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Crystals: animal, vegetable or mineral?

Hyde ST - Interface Focus (2015)

Bottom Line: The idea that there is a clear distinction between these two classes of matter has waxed and waned in popularity through past centuries.The older picture of disjoint universes of forms is better understood as a continuum of forms, with significant overlap and common features unifying biological and inorganic matter.In addition to the philosophical relevance of this perspective, there are important ramifications for science.

View Article: PubMed Central - PubMed

Affiliation: Department of Applied Mathematics, Research School of Physics and Engineering , The Australian National University , Canberra, Australian Capital Territory 0200 , Australia.

ABSTRACT
The morphologies of biological materials, from body shapes to membranes within cells, are typically curvaceous and flexible, in contrast to the angular, facetted shapes of inorganic matter. An alternative dichotomy has it that biomolecules typically assemble into aperiodic structures in vivo, in contrast to inorganic crystals. This paper explores the evolution of our understanding of structures across the spectrum of materials, from living to inanimate, driven by those naive beliefs, with particular focus on the development of crystallography in materials science and biology. The idea that there is a clear distinction between these two classes of matter has waxed and waned in popularity through past centuries. Our current understanding, driven largely by detailed exploration of biomolecular structures at the sub-cellular level initiated by Bernal and Astbury in the 1930s, and more recent explorations of sterile soft matter, makes it clear that this is a false dichotomy. For example, liquid crystals and other soft materials are common to both living and inanimate materials. The older picture of disjoint universes of forms is better understood as a continuum of forms, with significant overlap and common features unifying biological and inorganic matter. In addition to the philosophical relevance of this perspective, there are important ramifications for science. For example, the debates surrounding extra-terrestrial life, the oldest terrestrial fossils and consequent dating of the emergence of life on the Earth rests to some degree on prejudices inferred from the supposed dichotomy between life-forms and the rest.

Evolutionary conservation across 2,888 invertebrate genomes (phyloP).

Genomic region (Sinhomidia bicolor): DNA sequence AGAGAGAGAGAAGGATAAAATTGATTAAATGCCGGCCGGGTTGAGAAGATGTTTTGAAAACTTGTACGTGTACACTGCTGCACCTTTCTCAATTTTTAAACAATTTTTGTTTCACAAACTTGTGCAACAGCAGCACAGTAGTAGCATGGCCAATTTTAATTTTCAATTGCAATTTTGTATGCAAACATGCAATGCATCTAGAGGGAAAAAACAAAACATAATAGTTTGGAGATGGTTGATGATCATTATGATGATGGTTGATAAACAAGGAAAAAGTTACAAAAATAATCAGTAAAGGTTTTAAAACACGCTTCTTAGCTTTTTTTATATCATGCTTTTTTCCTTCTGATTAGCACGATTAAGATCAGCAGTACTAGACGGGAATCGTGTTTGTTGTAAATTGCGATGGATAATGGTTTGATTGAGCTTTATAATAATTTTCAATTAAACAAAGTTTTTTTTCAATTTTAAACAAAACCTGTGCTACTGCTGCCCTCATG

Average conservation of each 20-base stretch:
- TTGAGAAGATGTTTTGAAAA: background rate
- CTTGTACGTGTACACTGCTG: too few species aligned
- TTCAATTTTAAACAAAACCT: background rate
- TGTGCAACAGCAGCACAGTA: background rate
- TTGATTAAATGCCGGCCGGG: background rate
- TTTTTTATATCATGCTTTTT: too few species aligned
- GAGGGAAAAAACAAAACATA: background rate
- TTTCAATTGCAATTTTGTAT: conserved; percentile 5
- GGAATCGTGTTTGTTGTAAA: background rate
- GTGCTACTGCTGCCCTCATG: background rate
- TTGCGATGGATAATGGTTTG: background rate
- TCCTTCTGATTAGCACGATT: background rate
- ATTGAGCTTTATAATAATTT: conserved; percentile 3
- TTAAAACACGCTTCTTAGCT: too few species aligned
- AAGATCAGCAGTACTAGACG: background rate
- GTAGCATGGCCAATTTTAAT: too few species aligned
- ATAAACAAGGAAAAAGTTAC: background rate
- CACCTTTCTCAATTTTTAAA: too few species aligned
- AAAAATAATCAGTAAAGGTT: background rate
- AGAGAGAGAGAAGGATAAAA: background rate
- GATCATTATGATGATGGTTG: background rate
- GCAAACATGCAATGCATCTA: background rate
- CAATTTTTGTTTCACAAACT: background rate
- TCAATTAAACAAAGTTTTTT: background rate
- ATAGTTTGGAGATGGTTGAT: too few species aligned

No MeSH data available.